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Volume Editors: Athanasios Despotis and Hermut Löhr
The interest in interdisciplinary research on the experience of religious conversion or spiritual transformation grows progressively. In light of this burgeoning area of study, this volume explores conversion or converting experience in the ancient Mediterranean with attention to early Judaism, early Christianity, and philosophy in the Roman empire. The contributions include both historical and philological reconstructions relying on source material and utilizing interdisciplinary approaches. Similarly, the authors analyze the literary use of the motif of conversion, the topic of philosophical conversion as well as ritual, social and embodied aspects of spiritual transformation.
Author: Andrei Timotin
This volume provides a review of recent research in Philippi related to archaeology, demography, religion, the New Testament and early Christianity. Careful reading of texts, inscriptions, coins and other archaeological materials allow the reader to examine how religious practice in Philippi changed as the city moved from being a Hellenistic polis to a Roman colony to a center for Christian worship and pilgrimage. The essays raise questions about traditional understandings of material culture in Philippi, and come to conclusions that reflect more complicated and diverse views of the city and its inhabitants.
Volume Editor: Göran Larsson
Professor Geo Widengren (1907–1996), holder of the chair in History of Religions and Psychology of Religions at Uppsala University between 1940 and 1973, is one of Sweden’s best-known scholars in the field of religious studies. His involvement in the start of the IAHR and publications on topics such as the phenomenology of religions, Iranian studies and Middle Eastern Religions make Widengren one of the founding fathers of the History of Religions as an academic discipline. This volume pays tribute to Widengren’s academic achievements and critically discusses his work in light of the latest academic findings and research.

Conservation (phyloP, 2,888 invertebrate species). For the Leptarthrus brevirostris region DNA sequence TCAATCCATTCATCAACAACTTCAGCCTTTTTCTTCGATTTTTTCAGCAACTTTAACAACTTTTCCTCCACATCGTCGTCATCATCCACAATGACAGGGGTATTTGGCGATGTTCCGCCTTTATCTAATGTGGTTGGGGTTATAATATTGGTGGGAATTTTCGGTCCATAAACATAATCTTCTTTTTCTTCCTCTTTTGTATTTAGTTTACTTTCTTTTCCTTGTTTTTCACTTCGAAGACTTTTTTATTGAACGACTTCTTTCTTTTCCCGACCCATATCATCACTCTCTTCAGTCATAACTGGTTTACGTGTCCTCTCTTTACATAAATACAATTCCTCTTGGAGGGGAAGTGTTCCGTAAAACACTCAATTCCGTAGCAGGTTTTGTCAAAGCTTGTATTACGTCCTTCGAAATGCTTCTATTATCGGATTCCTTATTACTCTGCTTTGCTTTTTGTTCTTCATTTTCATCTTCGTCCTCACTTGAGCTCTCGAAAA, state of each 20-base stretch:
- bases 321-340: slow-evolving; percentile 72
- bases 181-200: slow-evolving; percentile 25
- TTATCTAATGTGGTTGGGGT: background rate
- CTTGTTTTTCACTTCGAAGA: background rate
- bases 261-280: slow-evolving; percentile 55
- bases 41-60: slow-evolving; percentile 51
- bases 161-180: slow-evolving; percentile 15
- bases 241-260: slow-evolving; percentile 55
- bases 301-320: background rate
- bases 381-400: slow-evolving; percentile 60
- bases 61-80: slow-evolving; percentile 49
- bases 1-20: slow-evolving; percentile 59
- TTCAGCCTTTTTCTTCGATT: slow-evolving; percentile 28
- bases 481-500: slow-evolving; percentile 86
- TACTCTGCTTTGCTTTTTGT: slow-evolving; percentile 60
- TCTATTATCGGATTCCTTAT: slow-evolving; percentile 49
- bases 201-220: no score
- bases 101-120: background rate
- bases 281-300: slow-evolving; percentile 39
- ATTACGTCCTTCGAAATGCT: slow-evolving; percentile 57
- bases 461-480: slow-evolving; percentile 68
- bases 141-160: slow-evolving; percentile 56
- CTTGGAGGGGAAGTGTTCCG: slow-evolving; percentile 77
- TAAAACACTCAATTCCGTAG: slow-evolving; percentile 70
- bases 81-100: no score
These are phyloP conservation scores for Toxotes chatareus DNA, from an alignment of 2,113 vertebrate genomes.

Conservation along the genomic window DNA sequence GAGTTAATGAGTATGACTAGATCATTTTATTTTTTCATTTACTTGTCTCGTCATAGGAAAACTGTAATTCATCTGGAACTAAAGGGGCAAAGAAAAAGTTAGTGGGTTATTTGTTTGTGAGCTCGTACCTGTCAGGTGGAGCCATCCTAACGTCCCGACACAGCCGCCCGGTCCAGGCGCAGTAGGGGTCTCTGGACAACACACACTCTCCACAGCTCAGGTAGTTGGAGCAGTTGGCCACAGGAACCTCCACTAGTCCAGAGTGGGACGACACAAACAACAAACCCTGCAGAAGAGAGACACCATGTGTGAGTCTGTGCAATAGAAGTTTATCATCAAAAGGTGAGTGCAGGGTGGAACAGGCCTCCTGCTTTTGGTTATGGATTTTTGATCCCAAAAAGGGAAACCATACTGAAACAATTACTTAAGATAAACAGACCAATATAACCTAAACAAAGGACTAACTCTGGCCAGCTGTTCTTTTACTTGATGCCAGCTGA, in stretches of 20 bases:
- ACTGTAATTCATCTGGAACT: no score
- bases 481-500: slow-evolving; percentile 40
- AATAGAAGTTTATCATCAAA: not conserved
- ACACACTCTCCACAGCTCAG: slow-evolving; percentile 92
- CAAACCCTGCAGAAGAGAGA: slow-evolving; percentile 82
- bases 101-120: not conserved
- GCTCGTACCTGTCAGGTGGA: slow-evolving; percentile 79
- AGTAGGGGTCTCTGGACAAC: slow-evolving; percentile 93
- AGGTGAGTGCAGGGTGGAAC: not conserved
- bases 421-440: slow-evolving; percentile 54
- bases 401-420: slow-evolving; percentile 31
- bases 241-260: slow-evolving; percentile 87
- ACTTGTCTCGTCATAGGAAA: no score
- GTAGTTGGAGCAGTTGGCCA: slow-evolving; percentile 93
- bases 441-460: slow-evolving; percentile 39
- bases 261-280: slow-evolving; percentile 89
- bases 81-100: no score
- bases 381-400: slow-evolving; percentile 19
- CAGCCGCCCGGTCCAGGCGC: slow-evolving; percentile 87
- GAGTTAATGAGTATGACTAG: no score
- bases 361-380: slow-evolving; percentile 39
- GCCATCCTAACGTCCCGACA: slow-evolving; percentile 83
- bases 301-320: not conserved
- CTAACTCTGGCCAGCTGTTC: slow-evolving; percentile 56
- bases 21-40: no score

Volume Editors: Ilkka Lindstedt, Nina Nikki, and Riikka Tuori
Religious Identities in Antiquity and the Early Middle Ages contains eight thought-provoking articles that discuss the formation of antique and early medieval religious identities and ideas in rabbinic Judaism, early Christianity, Islam, and Greco-Roman culture. The articles question the artificial disciplinary and conceptual boundaries between traditions. Instead, they stress their shared nature. The collection is a result of discussions at the international symposium “Ideas and Identities in Late Antiquity: Jews, Christians, and Muslims” at the Helsinki Collegium for Advanced Studies on March 12–13, 2018.
Volume Editors: Marzena Zawanowska and Mateusz Wilk
King David if one of the most central figures in all of the major monotheistic traditions. He generally connotes the heroic past of the (more imagined than real) ancient Israelite empire and is associated with messianic hopes for the future. Nevertheless, his richly ambivalent and fascinating literary portrayal in the Hebrew Bible is one of the most complex of all biblical characters.
This volume aims at taking a new, critical look at the process of biblical creation and subsequent exegetical transformation of the character of David and his attributed literary composition (the Psalms), with particular emphasis put on the multilateral fertilization and cross-cultural interchanges among Jews, Christians and Muslims.
The Fables of Jesus in the Gospel of Luke introduces the world of the ancient fable to biblical scholarship and argues that Jesus’s parables in Luke’s gospel belong to the ancient fable tradition.